Good companions will join forces to weed out the nasties, says Meg Liptrot.
There is a particular allure in the notion of companion planting. Through years of gardening and plant husbandry, the magical life of plants is slowly being revealed to me. Some plants have preferred bedfellows, while others work to repel or attract insect companions.
Some theories are untested, some have undergone serious and scientific trials. But who can say the experience and observations of generations of gardeners should be ignored?
Marigold is recognised by home gardeners and scientists as a natural tool in the pest control arsenal as a potent defence against nematodes, or eel worms.
Nematodes are tiny, clear worms a few millimetres long. Some species of nematode attack the roots of desirable plants, causing distortions and affecting the vigour of the plant. Marigold roots exude phytochemicals to counteract the pest - all the action happens quietly underground.
Although many companion plants remain untested, various types of marigold have undergone scientific field trials.
Once flowering, the marigolds are cultivated back into the soil as a crop rotation. The results are impressive. Tagetes patula 'Single Gold' topped a Dutch trial with 99 per cent of nematodes controlled. Burpee Seeds in the United States have so much faith in the ability of this humble flower that they've named it 'Marigold Nema-gone'.
Most gardeners aren't in the habit of chopping up their marigolds and digging them back into the soil, but it makes sense to put in plenty around plants susceptible to nematode damage, such as brassicas, carrots and parsnips.
If you do have serious problems caused by nematodes you could follow the Dutch example and sow a crop of marigolds, then dig them in once they're flowering.
Another well-tested theory is to plant rows of carrots and onions together. This one makes complete sense. The smell of the onions disguises the smell of the carrots from the carrot rust fly. The carrot smell also disguises the onion from onion fly.
A well known triplicity is called the Three Sisters - corn, climbing beans, and pumpkin or squash. The corn provides structure for the bean to grow up and the pumpkin scrambles over the ground shading the soil from the hot sun. Each of the plants has its own niche. Native Americans developed the system because it provided a balanced diet from a single plot of land.
Some plants are bad companions. Potatoes are no good near tomatoes as they are in the same family and share diseases. They are also likely to fight over similar nutrients in the soil, such as potassium.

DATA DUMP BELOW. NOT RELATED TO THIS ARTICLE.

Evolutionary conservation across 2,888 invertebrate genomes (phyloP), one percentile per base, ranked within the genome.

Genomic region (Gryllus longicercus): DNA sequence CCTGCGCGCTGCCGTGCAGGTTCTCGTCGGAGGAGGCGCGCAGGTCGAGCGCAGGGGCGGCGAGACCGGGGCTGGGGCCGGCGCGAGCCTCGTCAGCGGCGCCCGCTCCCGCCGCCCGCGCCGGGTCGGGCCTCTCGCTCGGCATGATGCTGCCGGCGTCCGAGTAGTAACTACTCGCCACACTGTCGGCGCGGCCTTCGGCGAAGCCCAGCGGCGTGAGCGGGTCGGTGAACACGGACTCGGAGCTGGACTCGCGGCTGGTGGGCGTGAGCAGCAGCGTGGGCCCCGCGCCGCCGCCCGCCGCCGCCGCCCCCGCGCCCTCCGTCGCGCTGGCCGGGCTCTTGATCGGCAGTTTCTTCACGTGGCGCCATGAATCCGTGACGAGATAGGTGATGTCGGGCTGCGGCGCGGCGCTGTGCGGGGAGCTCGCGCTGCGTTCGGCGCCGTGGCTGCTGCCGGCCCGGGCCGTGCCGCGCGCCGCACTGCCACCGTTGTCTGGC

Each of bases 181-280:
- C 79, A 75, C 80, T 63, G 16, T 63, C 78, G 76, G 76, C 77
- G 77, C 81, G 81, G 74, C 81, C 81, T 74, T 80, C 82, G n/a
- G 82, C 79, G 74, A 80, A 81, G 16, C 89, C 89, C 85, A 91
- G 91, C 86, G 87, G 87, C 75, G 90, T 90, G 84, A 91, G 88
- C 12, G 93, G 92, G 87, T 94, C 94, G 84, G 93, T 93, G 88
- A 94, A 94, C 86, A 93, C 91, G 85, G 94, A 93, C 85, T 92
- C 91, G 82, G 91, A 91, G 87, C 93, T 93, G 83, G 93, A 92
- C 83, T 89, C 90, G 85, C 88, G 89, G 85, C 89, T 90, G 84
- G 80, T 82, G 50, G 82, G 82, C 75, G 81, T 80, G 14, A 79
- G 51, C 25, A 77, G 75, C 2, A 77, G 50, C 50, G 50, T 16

Other plants are okay to grow at a distance, such as along a border. Fennel exudes a chemical from its roots which is allelopathic, in other words it inhibits the growth of plants growing near it.
But the fennel flowers are good, as they attract predatory insects which will provide a volunteer army to deal to pests on your behalf.
Fennel is also good to plant near dog kennels, as it repels fleas.
Dill, coriander, carrot, angelica and parsley all have similar umbel-shaped flowers loved by beneficial predator insects, so grow these plants and allow them to set flower and seed in your garden.
Other excellent plants to attract good insects are purple-flowering phacelia, borage, clover, chives and comfrey, yellow tansy or 'Bachelor's Button', and delicate white alyssum and chrysanthemum.
As long as you have plenty of flowers in and around your garden you will be providing habitat and nectar for a diverse range of insects. Keep a diary on what has worked or not worked so you can hone your observations for future reference.
The aim is for a balanced garden which is not overburdened by pests, and where spraying is a thing of the past.
Good and ugly
* Hover flies: The young larvae of some species are voracious carnivores and will eat small soft-bodied insects such as aphids, some chewing through as many as 40 aphids a day. Hoverflies are very cool insects and fun to spot.
They look like a cross between a honeybee and a fly but unlike bees they have two wings, not four. They fly in distinct right-angled flight paths and can hover in one spot.
Trials have proved that fields of canola planted with adjacent strips of purple-flowering Phacelia increased numbers of hoverfly, which in turn greatly reduced aphid populations.
* The same goes for red ladybirds. Their babies are ugly devils, with appetites to match and will chew through aphids as if they were juicy grapes.
* Wasps: Bigger wasps will eat a caterpillar for breakfast. Smaller wasps will lay their eggs on a caterpillar and the horror show begins as the caterpillar is slowly eaten from the inside out.
The same goes for the tiny wasps which parasitise aphids and whitefly. If you see some aphids which aren't moving and look mummified, leave them on the leaf.
They are likely to be host to wasp pupae and you will have plenty more fighters to do your dirty work for you.
Plants for beneficial insects: Kings seeds sells a Beneficial Insect Blend. Visit kingsseeds.co.nz
In the glasshouse: Tiny parasitic wasps are available to purchase (by the 1000) from bioforce.net.nz
Home gardener's observations: The book, Companion Planting in New Zealand by Brenda Little, is worth reading. Available from touchwoodbooks.co.nz